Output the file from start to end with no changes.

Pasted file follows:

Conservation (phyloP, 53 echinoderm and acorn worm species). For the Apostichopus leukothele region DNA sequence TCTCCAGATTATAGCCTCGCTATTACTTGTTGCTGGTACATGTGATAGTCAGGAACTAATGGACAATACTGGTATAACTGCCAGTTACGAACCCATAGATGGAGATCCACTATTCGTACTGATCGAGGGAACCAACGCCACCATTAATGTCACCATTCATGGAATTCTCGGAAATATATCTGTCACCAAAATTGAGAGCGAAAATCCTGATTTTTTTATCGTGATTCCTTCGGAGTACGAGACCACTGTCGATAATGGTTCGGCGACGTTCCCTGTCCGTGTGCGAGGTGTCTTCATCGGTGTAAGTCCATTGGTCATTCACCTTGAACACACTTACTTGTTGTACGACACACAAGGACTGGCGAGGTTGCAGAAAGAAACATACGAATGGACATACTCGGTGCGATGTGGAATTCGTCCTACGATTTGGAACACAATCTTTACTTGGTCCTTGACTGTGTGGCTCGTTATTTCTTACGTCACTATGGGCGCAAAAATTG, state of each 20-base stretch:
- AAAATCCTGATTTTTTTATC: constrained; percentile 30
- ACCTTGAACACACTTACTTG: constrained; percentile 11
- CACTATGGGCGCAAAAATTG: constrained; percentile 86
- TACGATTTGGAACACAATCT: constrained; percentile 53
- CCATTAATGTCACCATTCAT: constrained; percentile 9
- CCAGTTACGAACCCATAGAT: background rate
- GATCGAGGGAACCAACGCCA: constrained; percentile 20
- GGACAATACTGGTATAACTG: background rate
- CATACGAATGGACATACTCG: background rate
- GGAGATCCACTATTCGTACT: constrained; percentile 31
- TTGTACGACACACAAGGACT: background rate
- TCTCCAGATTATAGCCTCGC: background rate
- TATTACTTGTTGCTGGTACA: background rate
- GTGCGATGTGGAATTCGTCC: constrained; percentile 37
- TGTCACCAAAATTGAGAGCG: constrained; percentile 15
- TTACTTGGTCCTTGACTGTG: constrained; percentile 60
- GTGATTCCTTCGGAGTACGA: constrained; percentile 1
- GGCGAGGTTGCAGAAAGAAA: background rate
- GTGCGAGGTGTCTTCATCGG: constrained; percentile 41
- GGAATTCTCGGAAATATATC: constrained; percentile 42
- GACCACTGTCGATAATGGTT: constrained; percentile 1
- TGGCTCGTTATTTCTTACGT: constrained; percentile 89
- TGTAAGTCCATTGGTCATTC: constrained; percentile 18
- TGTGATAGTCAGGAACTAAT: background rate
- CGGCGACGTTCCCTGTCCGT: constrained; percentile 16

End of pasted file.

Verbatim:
Conservation (phyloP, 53 echinoderm and acorn worm species). For the Apostichopus leukothele region DNA sequence TCTCCAGATTATAGCCTCGCTATTACTTGTTGCTGGTACATGTGATAGTCAGGAACTAATGGACAATACTGGTATAACTGCCAGTTACGAACCCATAGATGGAGATCCACTATTCGTACTGATCGAGGGAACCAACGCCACCATTAATGTCACCATTCATGGAATTCTCGGAAATATATCTGTCACCAAAATTGAGAGCGAAAATCCTGATTTTTTTATCGTGATTCCTTCGGAGTACGAGACCACTGTCGATAATGGTTCGGCGACGTTCCCTGTCCGTGTGCGAGGTGTCTTCATCGGTGTAAGTCCATTGGTCATTCACCTTGAACACACTTACTTGTTGTACGACACACAAGGACTGGCGAGGTTGCAGAAAGAAACATACGAATGGACATACTCGGTGCGATGTGGAATTCGTCCTACGATTTGGAACACAATCTTTACTTGGTCCTTGACTGTGTGGCTCGTTATTTCTTACGTCACTATGGGCGCAAAAATTG, state of each 20-base stretch:
- AAAATCCTGATTTTTTTATC: constrained; percentile 30
- ACCTTGAACACACTTACTTG: constrained; percentile 11
- CACTATGGGCGCAAAAATTG: constrained; percentile 86
- TACGATTTGGAACACAATCT: constrained; percentile 53
- CCATTAATGTCACCATTCAT: constrained; percentile 9
- CCAGTTACGAACCCATAGAT: background rate
- GATCGAGGGAACCAACGCCA: constrained; percentile 20
- GGACAATACTGGTATAACTG: background rate
- CATACGAATGGACATACTCG: background rate
- GGAGATCCACTATTCGTACT: constrained; percentile 31
- TTGTACGACACACAAGGACT: background rate
- TCTCCAGATTATAGCCTCGC: background rate
- TATTACTTGTTGCTGGTACA: background rate
- GTGCGATGTGGAATTCGTCC: constrained; percentile 37
- TGTCACCAAAATTGAGAGCG: constrained; percentile 15
- TTACTTGGTCCTTGACTGTG: constrained; percentile 60
- GTGATTCCTTCGGAGTACGA: constrained; percentile 1
- GGCGAGGTTGCAGAAAGAAA: background rate
- GTGCGAGGTGTCTTCATCGG: constrained; percentile 41
- GGAATTCTCGGAAATATATC: constrained; percentile 42
- GACCACTGTCGATAATGGTT: constrained; percentile 1
- TGGCTCGTTATTTCTTACGT: constrained; percentile 89
- TGTAAGTCCATTGGTCATTC: constrained; percentile 18
- TGTGATAGTCAGGAACTAAT: background rate
- CGGCGACGTTCCCTGTCCGT: constrained; percentile 16